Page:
by Robert C. Hahn
There’s no end to what authors can do with characters created by other writers. Sometimes even the original author becomes a character as well. No fictional sleuth has spawned more offshoots than Sir Arthur Conan Doyle’s Sherlock Holmes. Authors both established and aspiring have borrowed Doyle’s creations and taken them in radically different directions.
Some have borrowed ancillary characters, too, such as Holmes’s housekeeper, Mrs. Hudson, his brother Mycroft, or his nemesis, Professor Moriarty; others have constructed humorous pastiches such as Robert L. Fish’s “The Incredible Schlock Homes”(1965) or the more admiring efforts of H. Paul Jeffers in The Further Adventures of Sherlock Holmes: The Stalwart Companions (1978).
Laurie R. King’s brilliant series featuring Mary Russell and a recently retired Sherlock Holmes has grown to an impressive fifteen novels since The Beekeeper’s Apprentice (2010), in which the two meet, and subsequent volumes in which they become partners, fall in love, and get married. Hard to imagine, but Sherlock Holmes, in spite of all his brilliance, is somewhat secondary in this award-winning series. Marrying Sherlock was a device King found natural, though it would seem unnatural to fans of Doyle. Her latest is The Island of the Mad (Bantam, $28). Holmes and Russell trek across Europe in search of a woman gone missing from Bedlam.
Leonard Goldberg has created two fictional characters named Joanna Blalock. In his most recent series she is Holmes’s daughter, a nurse and sleuth working alongside the son of Holmes’s companion John Watson, Dr. John Watson Jr. A Study in Treason (Minotaur, $25.99) is the second in Goldberg’s Daughter of Sherlock Holmes series. Joanna Blalock is also the name of the heroine of Goldberg’s contemporary medical thrillers. As explained in the author’s note in A Study in Treason, the contemporary character, a forensic pathologist, is her granddaughter. Thus Goldberg establishes a detecting line that stretches from the late 1800s to the present. The modern Joanna Blalock has been featured in nine mysteries.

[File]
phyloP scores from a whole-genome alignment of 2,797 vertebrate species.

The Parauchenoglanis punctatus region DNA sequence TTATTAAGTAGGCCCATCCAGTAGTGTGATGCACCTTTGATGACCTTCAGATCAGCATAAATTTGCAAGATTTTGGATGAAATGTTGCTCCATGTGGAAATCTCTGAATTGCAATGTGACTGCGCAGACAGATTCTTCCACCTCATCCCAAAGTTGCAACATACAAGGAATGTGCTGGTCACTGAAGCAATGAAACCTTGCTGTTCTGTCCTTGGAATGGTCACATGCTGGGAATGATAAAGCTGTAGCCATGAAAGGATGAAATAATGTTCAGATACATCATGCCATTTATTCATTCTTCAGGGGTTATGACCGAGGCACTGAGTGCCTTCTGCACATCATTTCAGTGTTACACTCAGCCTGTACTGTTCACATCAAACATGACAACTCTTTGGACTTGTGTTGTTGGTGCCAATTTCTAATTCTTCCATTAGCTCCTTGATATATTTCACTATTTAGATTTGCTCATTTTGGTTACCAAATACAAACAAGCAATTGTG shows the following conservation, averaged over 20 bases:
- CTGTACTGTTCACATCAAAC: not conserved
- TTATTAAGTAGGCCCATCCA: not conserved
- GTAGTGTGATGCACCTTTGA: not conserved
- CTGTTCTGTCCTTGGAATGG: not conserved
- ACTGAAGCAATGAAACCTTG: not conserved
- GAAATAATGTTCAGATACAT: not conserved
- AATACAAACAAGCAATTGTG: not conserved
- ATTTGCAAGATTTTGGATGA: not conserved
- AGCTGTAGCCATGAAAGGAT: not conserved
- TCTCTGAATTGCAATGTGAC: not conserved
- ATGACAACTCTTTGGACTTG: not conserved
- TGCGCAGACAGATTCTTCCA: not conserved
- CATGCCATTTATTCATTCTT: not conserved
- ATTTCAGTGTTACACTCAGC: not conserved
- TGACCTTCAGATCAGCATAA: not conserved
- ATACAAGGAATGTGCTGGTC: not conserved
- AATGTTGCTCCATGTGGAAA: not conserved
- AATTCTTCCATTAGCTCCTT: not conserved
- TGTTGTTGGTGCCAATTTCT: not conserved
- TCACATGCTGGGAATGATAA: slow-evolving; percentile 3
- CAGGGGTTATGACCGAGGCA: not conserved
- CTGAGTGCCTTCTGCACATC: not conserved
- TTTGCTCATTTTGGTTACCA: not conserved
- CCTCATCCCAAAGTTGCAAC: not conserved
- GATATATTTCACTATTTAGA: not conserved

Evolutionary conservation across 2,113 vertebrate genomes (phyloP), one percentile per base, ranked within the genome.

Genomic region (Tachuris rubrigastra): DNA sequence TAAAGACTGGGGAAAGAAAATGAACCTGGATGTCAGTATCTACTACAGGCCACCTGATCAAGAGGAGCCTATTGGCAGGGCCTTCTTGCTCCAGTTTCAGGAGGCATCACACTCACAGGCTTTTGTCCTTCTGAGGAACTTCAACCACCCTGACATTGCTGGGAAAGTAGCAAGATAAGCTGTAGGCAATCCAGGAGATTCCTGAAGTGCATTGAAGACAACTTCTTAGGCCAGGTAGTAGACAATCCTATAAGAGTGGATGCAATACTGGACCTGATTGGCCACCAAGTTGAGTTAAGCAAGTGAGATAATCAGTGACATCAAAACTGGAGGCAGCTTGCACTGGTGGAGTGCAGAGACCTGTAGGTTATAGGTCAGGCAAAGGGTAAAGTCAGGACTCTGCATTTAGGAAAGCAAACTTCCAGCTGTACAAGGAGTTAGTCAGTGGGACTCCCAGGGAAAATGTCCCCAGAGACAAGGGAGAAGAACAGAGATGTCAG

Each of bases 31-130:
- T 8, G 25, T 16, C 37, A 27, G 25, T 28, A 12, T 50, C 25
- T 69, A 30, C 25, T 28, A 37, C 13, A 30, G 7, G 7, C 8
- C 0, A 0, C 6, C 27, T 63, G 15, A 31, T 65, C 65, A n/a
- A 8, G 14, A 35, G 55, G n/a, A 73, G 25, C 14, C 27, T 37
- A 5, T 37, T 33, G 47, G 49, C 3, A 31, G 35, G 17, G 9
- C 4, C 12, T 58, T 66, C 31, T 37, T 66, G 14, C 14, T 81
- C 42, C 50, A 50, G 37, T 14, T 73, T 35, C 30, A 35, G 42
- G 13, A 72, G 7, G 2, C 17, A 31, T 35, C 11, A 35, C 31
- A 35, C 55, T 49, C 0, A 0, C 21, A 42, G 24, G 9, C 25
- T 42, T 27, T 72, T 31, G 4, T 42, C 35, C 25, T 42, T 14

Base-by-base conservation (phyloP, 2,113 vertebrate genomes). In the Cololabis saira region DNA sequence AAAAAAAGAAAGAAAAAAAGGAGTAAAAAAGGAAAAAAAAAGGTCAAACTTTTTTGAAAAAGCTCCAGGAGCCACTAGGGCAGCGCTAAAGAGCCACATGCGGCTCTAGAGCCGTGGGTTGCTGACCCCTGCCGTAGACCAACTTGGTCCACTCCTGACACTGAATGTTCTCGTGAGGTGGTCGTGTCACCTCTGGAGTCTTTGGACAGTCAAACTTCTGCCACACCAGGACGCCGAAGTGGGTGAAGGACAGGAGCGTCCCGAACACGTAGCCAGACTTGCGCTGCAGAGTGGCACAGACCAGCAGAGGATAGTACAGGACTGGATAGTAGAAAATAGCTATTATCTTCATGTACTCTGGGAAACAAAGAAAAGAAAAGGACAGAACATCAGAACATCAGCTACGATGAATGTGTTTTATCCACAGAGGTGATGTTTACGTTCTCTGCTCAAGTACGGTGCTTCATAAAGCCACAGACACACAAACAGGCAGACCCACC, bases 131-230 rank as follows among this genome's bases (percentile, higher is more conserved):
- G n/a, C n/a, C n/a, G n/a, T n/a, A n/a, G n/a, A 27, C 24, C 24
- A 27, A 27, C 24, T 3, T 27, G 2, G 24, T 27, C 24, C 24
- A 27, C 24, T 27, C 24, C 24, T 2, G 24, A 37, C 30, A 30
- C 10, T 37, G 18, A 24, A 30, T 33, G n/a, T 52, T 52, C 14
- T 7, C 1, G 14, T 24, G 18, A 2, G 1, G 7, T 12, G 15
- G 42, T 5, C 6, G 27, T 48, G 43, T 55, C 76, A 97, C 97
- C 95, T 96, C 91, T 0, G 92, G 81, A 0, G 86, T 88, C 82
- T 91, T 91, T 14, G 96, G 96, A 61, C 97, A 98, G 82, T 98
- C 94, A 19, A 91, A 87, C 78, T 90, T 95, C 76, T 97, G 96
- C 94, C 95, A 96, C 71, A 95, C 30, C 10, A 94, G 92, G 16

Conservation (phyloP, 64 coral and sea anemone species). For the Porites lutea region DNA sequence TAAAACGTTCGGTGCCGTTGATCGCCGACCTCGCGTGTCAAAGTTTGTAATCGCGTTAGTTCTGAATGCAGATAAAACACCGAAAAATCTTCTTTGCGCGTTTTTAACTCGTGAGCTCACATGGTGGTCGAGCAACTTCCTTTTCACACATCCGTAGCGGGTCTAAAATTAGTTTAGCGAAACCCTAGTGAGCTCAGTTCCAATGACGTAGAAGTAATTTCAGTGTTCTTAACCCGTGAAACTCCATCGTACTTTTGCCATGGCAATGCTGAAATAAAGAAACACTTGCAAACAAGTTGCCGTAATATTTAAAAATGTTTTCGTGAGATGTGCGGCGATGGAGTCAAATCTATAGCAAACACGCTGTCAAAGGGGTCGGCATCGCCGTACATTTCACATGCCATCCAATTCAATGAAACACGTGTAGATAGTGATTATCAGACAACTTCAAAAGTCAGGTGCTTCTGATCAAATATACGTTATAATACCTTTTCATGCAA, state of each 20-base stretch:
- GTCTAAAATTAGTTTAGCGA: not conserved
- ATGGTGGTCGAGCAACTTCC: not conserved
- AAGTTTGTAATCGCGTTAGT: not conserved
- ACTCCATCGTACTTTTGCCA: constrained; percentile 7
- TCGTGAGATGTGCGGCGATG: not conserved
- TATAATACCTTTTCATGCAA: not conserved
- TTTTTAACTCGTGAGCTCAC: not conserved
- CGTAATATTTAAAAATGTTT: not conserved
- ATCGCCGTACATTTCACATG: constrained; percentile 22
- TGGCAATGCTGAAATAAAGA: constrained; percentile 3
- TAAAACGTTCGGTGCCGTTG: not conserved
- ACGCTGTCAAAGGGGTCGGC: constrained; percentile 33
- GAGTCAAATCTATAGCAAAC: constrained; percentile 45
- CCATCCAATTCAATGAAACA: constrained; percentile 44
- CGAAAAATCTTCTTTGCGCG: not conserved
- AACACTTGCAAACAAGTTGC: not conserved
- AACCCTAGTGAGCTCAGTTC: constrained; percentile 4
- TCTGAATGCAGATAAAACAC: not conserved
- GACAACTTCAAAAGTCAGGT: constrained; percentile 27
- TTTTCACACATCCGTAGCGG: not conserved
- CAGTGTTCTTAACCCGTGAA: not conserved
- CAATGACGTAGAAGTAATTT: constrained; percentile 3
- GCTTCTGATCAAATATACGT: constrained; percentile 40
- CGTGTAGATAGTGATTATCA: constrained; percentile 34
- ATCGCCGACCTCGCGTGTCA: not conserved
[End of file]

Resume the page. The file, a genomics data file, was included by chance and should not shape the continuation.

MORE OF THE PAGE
Karen Lee Street pairs Edgar Allan Poe with his fictional detective, C. Auguste Dupin, for her novels. Her first novel was Edgar Allan Poe and the London Monster (2016). Her latest is Edgar Allan Poe and the Jewel of Peru (Pegasus, $25.95). Set in Philadelphia amid tensions arising from an influx of Irish immigrants, Poe and Dupin are drawn into a kidnapping case shaded by claims of ghostly visitations and messages from birds.
Early in his distinguished career, Loren D. Estleman wrote two novels pitting Sherlock Holmes against infamous fictional villains: Sherlock vs. Dracula (1978) and Dr. Jekyll and Mr. Holmes (1970). He soon went on to create one of the best and most enduring private eyes in the business, Amos Walker.
Estleman’s latest, Black and White Ball (Forge, $25.99), is a triple threat, combining his famous detective Walker with his famous mob hitman Peter Macklin, and as always the featuring the city of Detroit, whose fortunes Estleman has tracked throughout his writing career. Estleman is an excellent mystery writer in terms of plot and characters but his ability to capture the changing pulse of his chosen setting is remarkable.
Estleman introduced Detroit’s Amos Walker in Motor City Blue in 1980; Black and White Ball is the twenty-eighth entry in the series that has earned the author the Lifetime Achievement Award from the Private Eye Writers of America. But his body of work includes a short story series of Nero Wolfe pastiches, featuring Claudius Lyon and Arnie Woodbine.
Rex Stout’s first Nero Wolfe novel, Fer-de-Lance, didn’t appear until 1934 and Stout continued to produce novels and novellas featuring the orchid growing, reclusive resident of the New York brownstone until his death in 1975. Robert Goldsborough picked up his pen in 1986 and continued to add new volumes to the series with Murder in E Minor. Since then Nero Wolfe, his able but sarcastic assistant (and the one who does the necessary legwork) Archie Goodwin, cook Fritz Brenner, and NYPD cops such as Lionel T. Cramer, have gotten a new lease on life. The Battered Badge (Mysterious Press, $14.99), Goldsborough’s thirteenth entry in the revived series, revolves around the murder of a vocal critic of the NYPD Homicide department, and of Inspector Cramer in particular.